Mountains and faith.

Homily 512 – 10 APE
Holy Transfiguration Orthodox Church, Ames, Iowa
August 21, 2022
Epistle:  (131) 1 Corinthians 4:9-16
Gospel:  (72) Matthew 17:14-23

In the name of the Father and of the Son and of the Holy Spirit, One God.

Our Lord tells us that “this kind of spirit does not go out except by prayer and fasting.”  It seems a bit odd that he says this immediately after saying “if you have faith as small as a grain of mustard, you can move mountains, and nothing will be impossible.”

That sounds at first as a contradictory statement.  Anything is possible – except this, which requires more than faith, but prayer and fasting.

Now maybe that isn’t the right construction.  Perhaps prayer, fasting, and faith are more closely integrated than we first imagine.

They aren’t three distinct things.  Prayer, fasting, and faith are inter-related.

Prayer and fasting, along with almsgiving, teach us that we cannot trust ourselves.  They teach us that the impulses and desires that come from within us should not be satisfied, because the satisfaction of them is an illusion.

Faith, on the other hand, is the idea of who we can trust – who we should trust.

But faith cannot manifest itself when we are trusting and responsive only to our selves, our impulses and desires.

If we abandon our own desires and impulses – then we have the faith necessary to move mountains.

Faith is more than simply believing something strongly.  Even more than making commitments and taking actions.

Some say that faith is stepping into the abyss with the confidence that you won’t die.

But where is that confidence directed?

The only – only – way that this confidence is directed at Christ is by our abandonment of ourselves, our interests, our desires.

Otherwise, we are stepping in faith that our own determination about God is correct.  It becomes not about God – but about us.

Christ calls the generation “faithless” and “perverse”.  The word translated “perverse” is the Greek word (die-stram-men-E) διεστραμμενη meaning “having been through, turned”.

Having been through – having completed like a trial, or a tunnel, having emerged – then turned.  Went back.  Re-turned.

Having been baptized into Christ, and put on Christ, taking Him off again and reverting to our self-trusting sinful state.

It isn’t a word to be taken lightly.  This word, along with “hypocrite”, are perhaps the strongest words Christ uses to describe anyone.

Do we hear the power of those words?  Do we recognize that it is us, it is me, that Christ is speaking to?

This isn’t something that is obvious to us, because none of us want to believe that we are perverse, or hypocritical.  Not one of us wants to believe this – and yet, it is true.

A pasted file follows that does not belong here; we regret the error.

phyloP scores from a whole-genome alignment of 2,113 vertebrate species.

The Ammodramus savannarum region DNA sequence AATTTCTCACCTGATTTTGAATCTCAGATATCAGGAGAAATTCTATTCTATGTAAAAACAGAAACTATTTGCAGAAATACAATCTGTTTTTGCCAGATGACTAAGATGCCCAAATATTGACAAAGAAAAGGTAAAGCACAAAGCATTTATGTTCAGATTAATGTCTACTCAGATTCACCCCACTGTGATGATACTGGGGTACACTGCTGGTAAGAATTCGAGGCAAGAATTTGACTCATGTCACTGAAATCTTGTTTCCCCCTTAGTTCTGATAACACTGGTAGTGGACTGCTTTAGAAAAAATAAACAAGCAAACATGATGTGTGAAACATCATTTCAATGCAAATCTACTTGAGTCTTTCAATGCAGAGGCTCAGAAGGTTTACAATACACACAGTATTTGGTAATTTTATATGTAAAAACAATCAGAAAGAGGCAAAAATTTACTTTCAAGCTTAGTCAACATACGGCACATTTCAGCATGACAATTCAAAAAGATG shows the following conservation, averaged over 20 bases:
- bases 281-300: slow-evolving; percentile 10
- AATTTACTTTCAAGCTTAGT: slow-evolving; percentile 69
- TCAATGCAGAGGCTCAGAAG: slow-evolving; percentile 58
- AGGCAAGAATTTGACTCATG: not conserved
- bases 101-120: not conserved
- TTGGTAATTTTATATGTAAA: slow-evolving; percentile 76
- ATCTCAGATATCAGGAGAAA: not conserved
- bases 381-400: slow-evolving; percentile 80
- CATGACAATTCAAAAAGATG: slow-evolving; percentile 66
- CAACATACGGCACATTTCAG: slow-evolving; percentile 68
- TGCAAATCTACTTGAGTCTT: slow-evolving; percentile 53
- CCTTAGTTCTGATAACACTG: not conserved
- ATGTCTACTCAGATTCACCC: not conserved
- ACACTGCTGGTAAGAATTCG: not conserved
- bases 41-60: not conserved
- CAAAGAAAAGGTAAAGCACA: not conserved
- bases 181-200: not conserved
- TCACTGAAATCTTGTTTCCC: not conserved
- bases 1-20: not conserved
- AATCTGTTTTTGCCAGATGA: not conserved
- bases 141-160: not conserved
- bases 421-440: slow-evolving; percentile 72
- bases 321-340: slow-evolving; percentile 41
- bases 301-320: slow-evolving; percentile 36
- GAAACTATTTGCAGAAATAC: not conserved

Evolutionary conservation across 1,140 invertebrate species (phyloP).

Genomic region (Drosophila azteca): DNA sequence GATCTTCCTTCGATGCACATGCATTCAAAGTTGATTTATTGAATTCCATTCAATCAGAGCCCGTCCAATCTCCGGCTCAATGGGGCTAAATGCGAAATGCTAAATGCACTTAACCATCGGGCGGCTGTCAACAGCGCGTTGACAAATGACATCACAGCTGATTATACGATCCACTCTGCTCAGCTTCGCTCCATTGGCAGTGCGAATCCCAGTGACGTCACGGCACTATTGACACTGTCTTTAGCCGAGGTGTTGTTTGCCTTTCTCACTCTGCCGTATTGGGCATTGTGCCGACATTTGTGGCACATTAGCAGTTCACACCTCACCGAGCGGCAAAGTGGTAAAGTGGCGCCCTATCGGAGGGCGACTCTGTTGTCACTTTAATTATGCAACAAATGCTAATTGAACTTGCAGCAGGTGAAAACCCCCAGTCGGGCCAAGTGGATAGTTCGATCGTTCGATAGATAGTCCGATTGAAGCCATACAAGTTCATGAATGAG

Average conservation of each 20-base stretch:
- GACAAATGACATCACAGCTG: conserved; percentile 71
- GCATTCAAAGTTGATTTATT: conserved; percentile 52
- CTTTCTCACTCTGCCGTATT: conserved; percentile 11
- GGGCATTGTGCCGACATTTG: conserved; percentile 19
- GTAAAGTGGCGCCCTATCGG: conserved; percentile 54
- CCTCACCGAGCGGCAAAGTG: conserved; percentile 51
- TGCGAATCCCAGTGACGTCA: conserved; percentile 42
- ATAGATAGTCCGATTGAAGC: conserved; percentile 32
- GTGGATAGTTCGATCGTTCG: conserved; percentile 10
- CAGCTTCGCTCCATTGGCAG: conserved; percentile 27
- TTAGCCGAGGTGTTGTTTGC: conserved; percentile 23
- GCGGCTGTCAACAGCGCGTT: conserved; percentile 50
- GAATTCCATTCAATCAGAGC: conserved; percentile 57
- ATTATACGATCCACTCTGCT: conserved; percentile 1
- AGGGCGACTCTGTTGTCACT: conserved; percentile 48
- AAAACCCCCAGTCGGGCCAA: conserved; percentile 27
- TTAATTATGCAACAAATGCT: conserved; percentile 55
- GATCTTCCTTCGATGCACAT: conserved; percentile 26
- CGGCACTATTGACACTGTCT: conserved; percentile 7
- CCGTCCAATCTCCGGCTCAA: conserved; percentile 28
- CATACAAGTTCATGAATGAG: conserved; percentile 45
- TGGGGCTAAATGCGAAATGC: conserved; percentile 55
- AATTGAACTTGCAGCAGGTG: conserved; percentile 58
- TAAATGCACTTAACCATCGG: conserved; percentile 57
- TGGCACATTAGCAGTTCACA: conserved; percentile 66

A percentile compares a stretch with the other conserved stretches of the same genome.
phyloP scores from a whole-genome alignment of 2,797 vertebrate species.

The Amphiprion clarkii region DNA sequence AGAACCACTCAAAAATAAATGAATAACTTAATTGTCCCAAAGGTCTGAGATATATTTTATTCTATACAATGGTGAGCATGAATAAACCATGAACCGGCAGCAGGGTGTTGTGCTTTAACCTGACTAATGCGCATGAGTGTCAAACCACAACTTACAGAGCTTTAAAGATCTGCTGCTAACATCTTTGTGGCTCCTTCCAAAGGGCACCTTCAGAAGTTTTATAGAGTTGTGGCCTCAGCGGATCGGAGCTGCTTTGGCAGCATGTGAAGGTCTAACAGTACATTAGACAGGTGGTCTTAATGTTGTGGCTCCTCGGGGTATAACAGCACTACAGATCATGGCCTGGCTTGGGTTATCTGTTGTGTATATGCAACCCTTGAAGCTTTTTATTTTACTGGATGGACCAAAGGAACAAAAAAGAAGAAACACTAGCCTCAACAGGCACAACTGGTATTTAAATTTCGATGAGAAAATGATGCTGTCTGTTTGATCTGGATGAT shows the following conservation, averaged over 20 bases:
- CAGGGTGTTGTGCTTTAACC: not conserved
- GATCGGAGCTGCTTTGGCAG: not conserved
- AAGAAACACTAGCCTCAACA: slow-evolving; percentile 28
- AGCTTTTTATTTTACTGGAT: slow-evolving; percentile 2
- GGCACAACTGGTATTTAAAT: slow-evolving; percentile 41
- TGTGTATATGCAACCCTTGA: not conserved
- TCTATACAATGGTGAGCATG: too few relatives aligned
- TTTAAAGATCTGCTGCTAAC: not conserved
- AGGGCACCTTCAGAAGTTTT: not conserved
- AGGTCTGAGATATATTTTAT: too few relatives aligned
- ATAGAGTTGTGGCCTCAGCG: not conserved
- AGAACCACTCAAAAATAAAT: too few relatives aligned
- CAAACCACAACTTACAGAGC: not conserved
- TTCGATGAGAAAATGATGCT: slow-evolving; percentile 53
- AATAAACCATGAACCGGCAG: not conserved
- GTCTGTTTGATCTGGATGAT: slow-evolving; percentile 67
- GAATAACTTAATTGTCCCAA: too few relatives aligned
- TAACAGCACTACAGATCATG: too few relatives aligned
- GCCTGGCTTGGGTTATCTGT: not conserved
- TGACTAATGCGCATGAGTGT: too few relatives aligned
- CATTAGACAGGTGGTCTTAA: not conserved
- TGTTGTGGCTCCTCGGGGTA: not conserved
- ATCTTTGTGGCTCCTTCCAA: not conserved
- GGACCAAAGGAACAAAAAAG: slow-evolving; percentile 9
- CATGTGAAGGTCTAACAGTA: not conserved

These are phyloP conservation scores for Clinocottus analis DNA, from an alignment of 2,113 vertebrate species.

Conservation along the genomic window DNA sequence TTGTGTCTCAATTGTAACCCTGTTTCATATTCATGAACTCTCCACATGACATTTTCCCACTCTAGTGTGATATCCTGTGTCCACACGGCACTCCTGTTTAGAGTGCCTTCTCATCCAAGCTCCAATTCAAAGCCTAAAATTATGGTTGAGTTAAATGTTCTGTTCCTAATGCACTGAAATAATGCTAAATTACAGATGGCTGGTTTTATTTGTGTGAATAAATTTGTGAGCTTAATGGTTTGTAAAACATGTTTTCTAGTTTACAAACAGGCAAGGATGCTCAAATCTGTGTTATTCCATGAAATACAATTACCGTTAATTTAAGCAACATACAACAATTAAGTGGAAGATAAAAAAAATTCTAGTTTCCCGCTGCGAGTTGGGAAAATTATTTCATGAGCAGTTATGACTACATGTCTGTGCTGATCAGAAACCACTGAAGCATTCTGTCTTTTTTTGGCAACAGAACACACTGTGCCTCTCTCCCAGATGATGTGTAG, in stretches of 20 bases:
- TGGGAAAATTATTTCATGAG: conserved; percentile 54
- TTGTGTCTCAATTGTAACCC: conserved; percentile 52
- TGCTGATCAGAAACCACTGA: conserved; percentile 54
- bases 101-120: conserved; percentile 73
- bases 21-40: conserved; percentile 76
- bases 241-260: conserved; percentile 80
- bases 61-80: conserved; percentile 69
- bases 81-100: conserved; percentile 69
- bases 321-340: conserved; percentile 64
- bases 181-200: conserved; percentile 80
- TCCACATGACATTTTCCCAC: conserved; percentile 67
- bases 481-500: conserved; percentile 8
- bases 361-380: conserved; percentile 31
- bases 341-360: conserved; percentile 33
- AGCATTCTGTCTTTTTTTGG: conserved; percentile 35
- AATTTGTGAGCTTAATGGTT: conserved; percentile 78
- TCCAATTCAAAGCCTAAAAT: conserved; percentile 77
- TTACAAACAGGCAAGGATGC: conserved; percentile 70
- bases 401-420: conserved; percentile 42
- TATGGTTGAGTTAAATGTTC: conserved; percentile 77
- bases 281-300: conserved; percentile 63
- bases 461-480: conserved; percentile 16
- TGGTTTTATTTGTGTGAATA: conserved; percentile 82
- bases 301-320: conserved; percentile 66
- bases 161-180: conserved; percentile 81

It is ironic that in our day, we don’t want to believe what is true, and we believe what is false – namely, we want to believe that we are the complete package, good, worthy of trust, and yet Christ tells us we are perverse and hypocrites.

On the other hand, what is true, that God desires our communion, that we are created for that very communion, that God has given all of creation to us to share and enjoy with one another – that faith necessary to move mountains.

That is what we do not believe.

To avoid that outcome, we need to abandon ourselves.  Deny ourselves.  Quit pandering to ourselves.

And yes – it is hard.  It is the hardest thing you will ever try to do in your life.  But –

Where it leads is simply amazing.  Astonishing.  Indescribable.

Abba Lot went to Abba Joseph and said to him, “Abba, as far as I can I say my little office, I fast a little, I pray and meditate, I live in peace as far as I can, I purify my thoughts. What else can I do?” Then the old man stood up and stretched his hands toward heaven. His fingers became like ten lamps of fire and he said to him, “If you will, you can become all flame.”

It is how the martyrs can approach their martyrdom – in many cases, torturous and horrific – with utter joy and laughter, even.

St. Paisios of Athos writes about St. Gideon, martyred in 1818.

To his executioners he said, “Take my hand, take my leg, take my nose.” In short, take everything!  Incredible!  But for a man to reach that point, he must not love himself, he must love God.  A mother runs into a fire to save her child.  She doesn’t feel any pain, because her love is stronger than the burning of the of the fire.  Her love for her child masks the pain.  So you can imagine how much more the love for Christ can mask the pain of martyrdom.

He goes on:

For the Saint approaching martyrdom, the love for Christ is stronger than the pain; it neutralizes it.  The Martyrs felt the executioner’s sword to be sweeter than the bow of a violin.  Martyrdom becomes a festival; fire refreshes better than a bath.  Divine love takes hold of the heart, takes hold of the mind, and man goes “mad.”  He does not feel the pain of anything else, because his mind is on Christ; and his heart is overflowing with joy.

He concludes:  “If one does not start sacrificing something now, like giving up some desire or selfishness, how will he ever be able to sacrifice his life?”

Brothers and sisters – our life is only fulfilled and complete with self-denial.  As counter intuitive as it sounds – the pathway to bliss is through our self sacrifice.

And once we go through – you will not desire to turn.

In the name of the Father and of the Son and of the Holy Spirit, One God.